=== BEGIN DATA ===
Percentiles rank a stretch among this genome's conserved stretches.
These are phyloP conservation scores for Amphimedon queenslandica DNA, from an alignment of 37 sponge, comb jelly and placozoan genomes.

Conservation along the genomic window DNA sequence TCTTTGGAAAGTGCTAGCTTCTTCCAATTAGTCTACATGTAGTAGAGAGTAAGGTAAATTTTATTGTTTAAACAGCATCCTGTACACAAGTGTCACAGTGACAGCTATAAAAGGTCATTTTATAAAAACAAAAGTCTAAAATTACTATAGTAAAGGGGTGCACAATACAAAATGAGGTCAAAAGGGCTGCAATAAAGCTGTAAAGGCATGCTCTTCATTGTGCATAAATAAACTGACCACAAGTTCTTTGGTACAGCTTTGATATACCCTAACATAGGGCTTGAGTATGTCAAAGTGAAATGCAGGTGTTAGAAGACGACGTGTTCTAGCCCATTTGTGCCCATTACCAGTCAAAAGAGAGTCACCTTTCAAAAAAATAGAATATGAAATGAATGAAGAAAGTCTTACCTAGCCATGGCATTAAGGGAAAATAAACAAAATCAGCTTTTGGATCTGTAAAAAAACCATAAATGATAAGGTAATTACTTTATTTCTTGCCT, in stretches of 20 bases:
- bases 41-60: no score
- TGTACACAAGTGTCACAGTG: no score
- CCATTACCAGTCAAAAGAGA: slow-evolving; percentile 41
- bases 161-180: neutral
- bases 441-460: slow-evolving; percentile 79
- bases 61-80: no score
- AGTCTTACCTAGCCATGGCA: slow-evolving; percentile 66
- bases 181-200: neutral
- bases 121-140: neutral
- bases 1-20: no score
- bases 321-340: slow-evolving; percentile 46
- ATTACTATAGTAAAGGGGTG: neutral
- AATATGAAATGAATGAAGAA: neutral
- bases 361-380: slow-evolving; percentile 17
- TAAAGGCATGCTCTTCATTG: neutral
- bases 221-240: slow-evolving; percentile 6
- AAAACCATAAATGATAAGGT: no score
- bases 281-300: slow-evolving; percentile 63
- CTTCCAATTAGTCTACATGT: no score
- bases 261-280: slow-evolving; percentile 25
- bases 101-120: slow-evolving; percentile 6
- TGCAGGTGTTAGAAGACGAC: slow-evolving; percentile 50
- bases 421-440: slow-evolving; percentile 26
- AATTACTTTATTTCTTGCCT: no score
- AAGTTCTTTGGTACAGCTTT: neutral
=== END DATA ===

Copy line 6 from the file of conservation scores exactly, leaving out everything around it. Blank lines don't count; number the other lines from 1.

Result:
- CCATTACCAGTCAAAAGAGA: slow-evolving; percentile 41